Scouts & Spies. They cost one wealth each to recruit and have toughness zero. They can retreat from combat and suffer no losses, but allow you to see the opposition, if you have more scouts than the enemy. For this purpose, mounted scouts count as two, rangers as three, etc.
Ships. Exploring or attacking sea zones requires ships. You can build whatever type of ships you like at a cost of one wealth per crewman. You don't need a city to build ships, just wealth. List ships you build by name or type with cost (which is also the required number of crew) in parenthesis.
Skirmishers & Militia. Armed with javelins or improvised weapons, they cost one wealth to recruit and have toughness of one.
Camel Domestication. This allows the player to attack/explore desert places.
Cattle Domestication. Allows the player to herd cattle.
Cultivation of yew trees. Yew wood is what longbows are made of. Cultivation allows recruitment of T3 First Strike longbow men for three wealth each.
Dog Domestication. This allows player to recruit T1 war dogs for one wealth each. War dogs cannot exceed the number of other people in an army or crew and don't count as men for fishing or gathering.
Horse Domestication. This allows the player to herd horses and recruit T0 cavalry scouts or T2 First Strike horse archers for two wealth each. Cavalry scouts count as two scouts.
Mammoth domestication. Any player who controls a city with ivory as its resource can choose to either collect an ivory each turn or recruit five T10 war mammoths.
Medicine. Developing medicine costs 300 wealth and allows recruitment of healers at a cost of three wealth each. Healers don't fight but reduce deaths by one each in the place they are located.
Metalworking. Players with citites also gain metalworking. Metalworking allows recruitment of T2 light infantry (swordsmen, spearmen, hoplites, etc.) for two wealth each, and with Horse Domestication, T3 light cavalry or T3 chariots for three wealth each.
Moa Domestication. Allows herding of Moa and recruitment of T0 chocobo scouts or T2 First Strike chocobo archers for two wealth each. Chocobo scouts equal two scouts. With metalworking, for three wealth each you can recruit T3 chocobo lancers.
Sabercat Domestication. Allows recruitment of T2 sabercats at a cost of two wealth each. Sabercats cannot exceed the number of other people in an army or crew and don't count as men for fishing.
Sheep Domestication. This allows the player to herd sheep and to recruit T1 slingers with First Strike for one wealth each.
Spider Domestication. The giant spiders of the tropics produce a fine silk. Any player who controls a city producing silk can choose each turn to take either a silk resource or recruit fifty T2 First Strike spider archers. With metalworking, they could instead recruit 33 T3 spider riders.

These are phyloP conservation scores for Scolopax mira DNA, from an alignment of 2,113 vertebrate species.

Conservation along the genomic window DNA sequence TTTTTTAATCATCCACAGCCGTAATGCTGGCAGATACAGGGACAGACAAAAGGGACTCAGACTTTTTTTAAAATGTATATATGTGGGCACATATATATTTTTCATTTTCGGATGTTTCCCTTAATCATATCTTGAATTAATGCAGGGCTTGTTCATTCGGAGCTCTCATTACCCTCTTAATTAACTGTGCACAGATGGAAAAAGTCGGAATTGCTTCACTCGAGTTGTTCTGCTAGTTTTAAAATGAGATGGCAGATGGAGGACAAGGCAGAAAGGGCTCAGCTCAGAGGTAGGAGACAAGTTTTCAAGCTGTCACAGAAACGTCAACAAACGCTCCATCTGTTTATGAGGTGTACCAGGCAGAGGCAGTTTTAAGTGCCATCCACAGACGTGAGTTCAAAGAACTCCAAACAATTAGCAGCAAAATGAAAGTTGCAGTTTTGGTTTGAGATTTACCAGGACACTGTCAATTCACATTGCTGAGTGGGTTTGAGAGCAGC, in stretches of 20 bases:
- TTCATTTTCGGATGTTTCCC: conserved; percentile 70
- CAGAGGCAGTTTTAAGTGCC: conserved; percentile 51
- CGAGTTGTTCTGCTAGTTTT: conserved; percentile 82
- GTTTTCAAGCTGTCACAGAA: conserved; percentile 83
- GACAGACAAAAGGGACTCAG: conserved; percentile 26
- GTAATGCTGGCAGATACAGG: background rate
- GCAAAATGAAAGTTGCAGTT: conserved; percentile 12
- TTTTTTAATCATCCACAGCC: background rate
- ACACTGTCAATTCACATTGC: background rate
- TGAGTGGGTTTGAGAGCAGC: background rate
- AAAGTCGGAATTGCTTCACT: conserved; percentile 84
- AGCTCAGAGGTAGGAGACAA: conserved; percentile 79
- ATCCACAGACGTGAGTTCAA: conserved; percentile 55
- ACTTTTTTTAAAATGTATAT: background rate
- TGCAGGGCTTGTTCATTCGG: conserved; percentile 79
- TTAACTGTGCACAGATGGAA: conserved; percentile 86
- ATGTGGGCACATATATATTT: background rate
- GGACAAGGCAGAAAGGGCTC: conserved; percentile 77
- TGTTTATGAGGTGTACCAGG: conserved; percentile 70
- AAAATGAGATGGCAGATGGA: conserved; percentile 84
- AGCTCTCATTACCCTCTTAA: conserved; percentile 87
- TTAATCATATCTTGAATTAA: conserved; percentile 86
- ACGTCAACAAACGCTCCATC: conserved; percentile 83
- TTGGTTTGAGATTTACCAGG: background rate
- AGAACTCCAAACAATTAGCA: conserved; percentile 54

Terror-dachtyl Domestication. Allows recruitment of Flying, T2 terror-dachtyl riders for four wealth each.
Triceratops Domestication. Allows the player to recruit T10 dinosaur riders at a cost of twenty wealth each.
Ways represent philosophies and religions that give a civilization their particular world view. They also bestow special abilities. Ways often have limitations and you can usually only embrace one at a time. Switching is difficult, akin to a societal revolution in thinking.
The Way of the Spirit. Followers of this way devote themselves to the study of the gods, for if the universe is truly under divine control, then those having favor with them gain an important advantage. The world is a grim and terrible place full of hostile forces: storms, famine, pestilence, wild beasts and wicked men. A fearful individual alone stands little chance against such forces. Rather than face such dangers alone, it is far better to have assistance from on high to ease one’s way.
So they study the gods to seek ways to someday learn enough not only to answer the eternal questions, but also to gain influence over the divine rulers of the natural world in order to bend their power to serve their own purposes. The man who is a friend of the gods is truly fortunate, but a man to whom the gods owe a debt, now that man has power you can bank on. This truth lies at the heart of every religious sacrifice and ritual. They’re all designed with two things in mind: to appease the gods and avert calamity, or else to place them in your debt, a favor you can call upon in a time of need.
Followers of the Way of the Spirit earn Karma through sacrifices to their god or gods, and by supporting the priesthood—every wealth spent this way gains one Karma, which can be used later in place of casualties and damage. The GM tracks the Karma and deducts it as necessary. Followers of the Way of the Spirit may choose to be ruled by a High Priest instead of a king (but he still needs a funny hat costing 400 wealth.)